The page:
Article 5 of the ‘Convention of Agreement entered into between Kajee Ummer Sing Thappa and Major General Ochterlony’ on the 15th of May 1815 at Rajgurh states: ‘All the troops in the service of Nepaul, with the exception of those granted to the personal honor of the Kajees Ummer Singh and Ranjore Singh, will be at liberty to enter into the service of the British Government, if it is agreeable to themselves and the British Government choose to accept their services, and those who are not employed will be maintained on a specific allowance by the British Government, till peace is concluded between the two States.’ Impressed by the skill, tenacity and courage of the Gurkhas during the Anglo-Nepal war of 1814 – 1815, the British inserted this important clause in the Convention of Rajgurh that would have far reaching implications in the Anglo-Nepal relationship. It will be pertinent to point out here that Kazi Amar Singh, in signing that Rajgurh convention, inserted a separate article in the end stating ‘Kajee Ummer Singh Thapa wishes it to be understood that he shall give immediate orders for the instant surrender of the distant forts, in the hope that it may lead to an early renewal of the relations of amity which have subsisted between the two States for these sixty years, and by the advice of Bum Sah and the Bharadars of Kamaon.’ The Kazi had hoped in the ‘early renewal of the relations of amity’ and also envisaged that ‘peace is concluded between the two States.’ The delay by the intrigue-ridden Kathmandu durbar in signing the peace accord led General Ochterlony to launch his second offensive against Nepal. When the Makwanpur gadhi close to Kathmandu fell, Nepal was forced to eat the humble pie. The Sugauli Treaty down-sized the Gurkha Empire of Sutluj-Teesta to Mechi-Mahakali of present day.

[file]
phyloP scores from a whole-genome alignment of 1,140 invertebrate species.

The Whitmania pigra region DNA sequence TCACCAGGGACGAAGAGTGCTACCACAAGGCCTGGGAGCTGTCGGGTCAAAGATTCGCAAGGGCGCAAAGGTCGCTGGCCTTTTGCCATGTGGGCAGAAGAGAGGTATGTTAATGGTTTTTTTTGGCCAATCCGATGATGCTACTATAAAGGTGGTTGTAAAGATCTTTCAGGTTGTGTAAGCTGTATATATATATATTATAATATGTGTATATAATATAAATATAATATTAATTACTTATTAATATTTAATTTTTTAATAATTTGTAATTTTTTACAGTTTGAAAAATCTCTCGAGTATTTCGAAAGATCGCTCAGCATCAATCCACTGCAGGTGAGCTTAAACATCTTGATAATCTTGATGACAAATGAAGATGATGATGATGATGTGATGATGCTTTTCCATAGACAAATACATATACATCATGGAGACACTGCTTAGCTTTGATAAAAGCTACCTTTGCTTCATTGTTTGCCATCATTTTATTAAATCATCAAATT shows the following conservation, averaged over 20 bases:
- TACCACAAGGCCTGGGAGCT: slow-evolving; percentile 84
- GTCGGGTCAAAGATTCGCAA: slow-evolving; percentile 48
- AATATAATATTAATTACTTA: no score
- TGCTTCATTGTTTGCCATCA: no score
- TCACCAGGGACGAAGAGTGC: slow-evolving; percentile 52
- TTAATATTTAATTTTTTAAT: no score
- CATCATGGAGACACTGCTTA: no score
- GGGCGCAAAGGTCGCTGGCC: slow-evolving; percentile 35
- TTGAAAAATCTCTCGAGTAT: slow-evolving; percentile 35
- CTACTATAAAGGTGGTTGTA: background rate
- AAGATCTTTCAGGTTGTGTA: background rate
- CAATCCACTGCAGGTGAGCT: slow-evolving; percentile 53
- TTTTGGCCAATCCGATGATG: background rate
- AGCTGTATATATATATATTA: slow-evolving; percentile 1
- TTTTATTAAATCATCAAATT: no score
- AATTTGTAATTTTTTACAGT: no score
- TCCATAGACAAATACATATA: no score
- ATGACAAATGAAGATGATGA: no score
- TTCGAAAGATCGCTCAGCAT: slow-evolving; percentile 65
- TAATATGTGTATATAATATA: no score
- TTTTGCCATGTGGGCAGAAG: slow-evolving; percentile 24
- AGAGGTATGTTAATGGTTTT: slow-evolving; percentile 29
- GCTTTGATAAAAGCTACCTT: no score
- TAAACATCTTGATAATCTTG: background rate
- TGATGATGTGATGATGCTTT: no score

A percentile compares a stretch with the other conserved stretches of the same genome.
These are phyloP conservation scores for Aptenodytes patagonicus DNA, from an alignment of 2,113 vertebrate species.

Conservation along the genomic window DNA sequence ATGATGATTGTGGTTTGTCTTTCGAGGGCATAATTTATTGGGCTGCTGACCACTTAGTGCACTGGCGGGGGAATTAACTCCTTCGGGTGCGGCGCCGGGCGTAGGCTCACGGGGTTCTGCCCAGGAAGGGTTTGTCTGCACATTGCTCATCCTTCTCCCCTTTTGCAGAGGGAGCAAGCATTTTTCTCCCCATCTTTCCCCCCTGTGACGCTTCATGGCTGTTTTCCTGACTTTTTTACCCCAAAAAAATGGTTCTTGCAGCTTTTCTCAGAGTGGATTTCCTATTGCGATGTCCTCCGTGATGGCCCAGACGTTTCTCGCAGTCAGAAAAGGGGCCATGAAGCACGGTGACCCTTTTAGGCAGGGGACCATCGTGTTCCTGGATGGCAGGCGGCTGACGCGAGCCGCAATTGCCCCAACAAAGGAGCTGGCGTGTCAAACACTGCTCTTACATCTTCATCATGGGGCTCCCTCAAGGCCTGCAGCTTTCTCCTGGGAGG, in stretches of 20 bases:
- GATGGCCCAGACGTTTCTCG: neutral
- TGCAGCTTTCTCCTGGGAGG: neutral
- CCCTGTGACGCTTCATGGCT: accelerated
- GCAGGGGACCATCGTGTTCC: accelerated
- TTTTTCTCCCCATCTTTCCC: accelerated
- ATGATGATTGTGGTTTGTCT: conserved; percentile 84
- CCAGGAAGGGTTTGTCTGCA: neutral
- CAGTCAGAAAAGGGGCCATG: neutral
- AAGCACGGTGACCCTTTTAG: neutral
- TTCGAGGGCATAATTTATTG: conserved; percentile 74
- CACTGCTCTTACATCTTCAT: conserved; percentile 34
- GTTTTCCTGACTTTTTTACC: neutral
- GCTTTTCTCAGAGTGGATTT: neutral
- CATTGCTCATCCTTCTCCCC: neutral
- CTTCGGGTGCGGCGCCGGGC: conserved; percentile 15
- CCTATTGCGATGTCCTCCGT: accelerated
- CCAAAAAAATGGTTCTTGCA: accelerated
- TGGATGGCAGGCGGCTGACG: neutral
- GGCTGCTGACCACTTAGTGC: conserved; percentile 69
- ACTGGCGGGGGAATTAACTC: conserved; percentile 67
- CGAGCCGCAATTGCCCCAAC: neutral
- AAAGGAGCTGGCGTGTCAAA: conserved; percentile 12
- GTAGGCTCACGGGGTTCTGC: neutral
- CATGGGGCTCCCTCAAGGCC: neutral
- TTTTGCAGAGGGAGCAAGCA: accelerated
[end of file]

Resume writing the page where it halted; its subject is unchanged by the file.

A much disillusioned Kazi Amar Singh Thapa, unhappy with Durbar intrigues, died at Gosaikund on 29th July 1816. Senior commanders like Bal Bhadra refused to join the British, against whom they had fought. Unhappy with their own country’s intrigue-filled Durbar, Bal Bhadra and many veterans like him opted to join the Khalsa army of Punjab’s Ranjit Singh. A memorial put up by the British stands, to this day, derelict at Kalunga/Dehradun: ‘In tribute to our gallant adversary Bulbuddr, Commander of the fort and his brave Gorkhas who were afterwards while in service of Ranjit Singh, shot down in their ranks to the last man by Afghan Artillery.’ This was at Yusufijei in Afghanistan in 1823.